From what I saw walking around the classroom, the students really enjoyed being able to work together for this project. The biggest lesson that I learned from this, however, was to choose their partners for them. This teacher allowed her students to pick their own partners which resulted in a couple of groups not getting anything done because they were too busy messing around. The two types of reading that I saw used the most were reading aloud and buddy reading. For one reading aloud lesson, the teacher used the “popcorn reading” strategy. She did most of the reading, but every once in a while she picked one of the students to take over.
I think that this was a great way to handle the book that they were reading because there was some difficult vocabulary in the section that they read that day. This style helped me to realize that even though they are in 4 th grade, the students do not have to be responsible for all of the reading all of the time. It is a good thing to give them a break every so often and just let them enjoy the story through following along. However, I did like that she would stop about every other paragraph and ask questions about tough vocabulary and what was happening in the story.
This is a great way to make sure that the students were really following along and not staring at the floor or off into space. She also was able to insert a minilesson review on using context clues to figure out the meaning of an unknown word. Since she knew which students would be comfortable reading the material in front of the whole class and which would not, the teacher was able to choose the confident readers to do the reading aloud and have the others answer the questions. With buddy reading, I think that it is a great way for a strong reader to help a struggling reader.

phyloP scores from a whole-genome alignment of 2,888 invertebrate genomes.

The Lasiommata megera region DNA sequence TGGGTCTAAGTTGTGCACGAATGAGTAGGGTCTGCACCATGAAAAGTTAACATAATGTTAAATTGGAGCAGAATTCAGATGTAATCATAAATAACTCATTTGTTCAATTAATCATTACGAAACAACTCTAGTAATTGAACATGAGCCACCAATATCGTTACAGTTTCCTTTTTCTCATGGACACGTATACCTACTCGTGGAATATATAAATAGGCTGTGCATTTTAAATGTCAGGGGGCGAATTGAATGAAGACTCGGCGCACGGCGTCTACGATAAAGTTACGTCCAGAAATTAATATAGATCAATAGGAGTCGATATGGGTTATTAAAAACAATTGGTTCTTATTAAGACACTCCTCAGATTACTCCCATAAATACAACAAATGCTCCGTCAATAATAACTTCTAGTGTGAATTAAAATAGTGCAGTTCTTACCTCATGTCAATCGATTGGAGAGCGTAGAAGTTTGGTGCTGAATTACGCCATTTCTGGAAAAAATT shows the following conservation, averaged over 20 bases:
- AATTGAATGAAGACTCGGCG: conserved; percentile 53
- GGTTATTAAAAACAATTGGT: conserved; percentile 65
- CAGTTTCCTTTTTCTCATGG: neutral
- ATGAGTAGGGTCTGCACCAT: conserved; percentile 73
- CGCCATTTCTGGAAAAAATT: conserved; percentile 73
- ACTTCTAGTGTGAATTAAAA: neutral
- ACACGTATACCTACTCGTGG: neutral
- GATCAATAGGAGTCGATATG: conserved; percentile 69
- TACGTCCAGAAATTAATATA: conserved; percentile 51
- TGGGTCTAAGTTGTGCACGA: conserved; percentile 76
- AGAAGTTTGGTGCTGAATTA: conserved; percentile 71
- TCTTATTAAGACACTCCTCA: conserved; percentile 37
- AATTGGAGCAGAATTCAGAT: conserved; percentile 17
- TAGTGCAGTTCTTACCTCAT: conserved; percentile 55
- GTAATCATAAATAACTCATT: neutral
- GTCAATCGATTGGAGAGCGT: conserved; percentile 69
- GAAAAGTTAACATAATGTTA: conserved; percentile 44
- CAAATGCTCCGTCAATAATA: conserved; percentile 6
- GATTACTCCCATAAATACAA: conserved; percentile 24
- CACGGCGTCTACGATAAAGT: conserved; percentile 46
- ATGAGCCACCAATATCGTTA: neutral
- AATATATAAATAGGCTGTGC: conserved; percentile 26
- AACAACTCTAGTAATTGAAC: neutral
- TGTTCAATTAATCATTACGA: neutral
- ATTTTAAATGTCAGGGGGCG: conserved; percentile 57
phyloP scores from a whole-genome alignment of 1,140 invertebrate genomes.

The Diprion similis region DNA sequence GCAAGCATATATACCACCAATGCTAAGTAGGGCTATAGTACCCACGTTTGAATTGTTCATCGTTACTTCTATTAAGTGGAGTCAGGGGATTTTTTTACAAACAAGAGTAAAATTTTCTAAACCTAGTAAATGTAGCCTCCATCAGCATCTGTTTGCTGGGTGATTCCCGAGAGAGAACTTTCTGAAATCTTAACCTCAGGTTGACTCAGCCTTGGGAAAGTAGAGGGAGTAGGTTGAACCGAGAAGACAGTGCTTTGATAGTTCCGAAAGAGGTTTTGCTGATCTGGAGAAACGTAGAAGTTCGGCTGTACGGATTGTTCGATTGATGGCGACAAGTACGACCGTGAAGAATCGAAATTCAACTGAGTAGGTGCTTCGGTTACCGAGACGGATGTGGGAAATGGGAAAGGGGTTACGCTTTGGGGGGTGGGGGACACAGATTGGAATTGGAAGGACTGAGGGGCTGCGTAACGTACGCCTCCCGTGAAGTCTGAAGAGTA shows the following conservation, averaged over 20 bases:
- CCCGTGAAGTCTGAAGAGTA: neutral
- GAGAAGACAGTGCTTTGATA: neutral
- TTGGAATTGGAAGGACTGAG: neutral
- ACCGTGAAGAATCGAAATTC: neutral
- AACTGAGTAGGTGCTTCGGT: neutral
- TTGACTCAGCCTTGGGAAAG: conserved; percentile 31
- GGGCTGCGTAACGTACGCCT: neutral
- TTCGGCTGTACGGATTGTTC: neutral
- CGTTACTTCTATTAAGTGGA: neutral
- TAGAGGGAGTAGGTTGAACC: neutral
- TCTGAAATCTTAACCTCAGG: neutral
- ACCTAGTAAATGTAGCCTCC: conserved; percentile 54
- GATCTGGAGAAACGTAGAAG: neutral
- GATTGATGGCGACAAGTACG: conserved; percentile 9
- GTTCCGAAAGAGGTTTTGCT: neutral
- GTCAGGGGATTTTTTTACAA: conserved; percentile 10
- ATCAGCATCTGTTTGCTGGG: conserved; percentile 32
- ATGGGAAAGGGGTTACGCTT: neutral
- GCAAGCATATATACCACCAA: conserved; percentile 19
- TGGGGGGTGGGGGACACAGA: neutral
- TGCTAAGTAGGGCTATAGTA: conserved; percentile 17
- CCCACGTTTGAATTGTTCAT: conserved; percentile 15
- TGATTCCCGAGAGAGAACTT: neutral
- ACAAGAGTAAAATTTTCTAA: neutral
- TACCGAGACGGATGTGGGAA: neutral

As a class read their material in pairs, I heard one little girl encourage her partner who was struggling with some of the words. She kept telling her, “Almost. You can do it! ” Even though I know that not every group will be like that, this incident made me appreciate the power of buddy reading in letting a confident reader take over a teaching role with someone who is struggling. Buddy reading is also a great way to build reading stamina because they are given more opportunities to read than reading in large groups.
Minilessons are something that the book talks about all of the time. I was able to see an impromptu minilesson first hand, and it helped me to understand what exactly a minilesson is all about. As she was teaching a follow-up lesson on the long o sound, one teacher saw that some of the words being written on the board could be “smushed” together to make a new word. So, she took the opportunity to revisit and refresh her students’ memories on compound words. First, she asked them if they remembered the meaning of a compound word.
Then, she had them tell her the compound words that could be made from the words that they had listed on the board. This entire thing lasted maybe 5 minutes; I almost did not realize that she had sidetracked from the lesson. J I realize now that these minilessons do not have to be elaborate or meticulously planned out. They are simply opportunities that come up in lessons to go back and brush up on old information or give them some new information. This teacher helped me to feel a little bit better about using minilessons in my classroom, and I will always remember her as a great example of how to use them.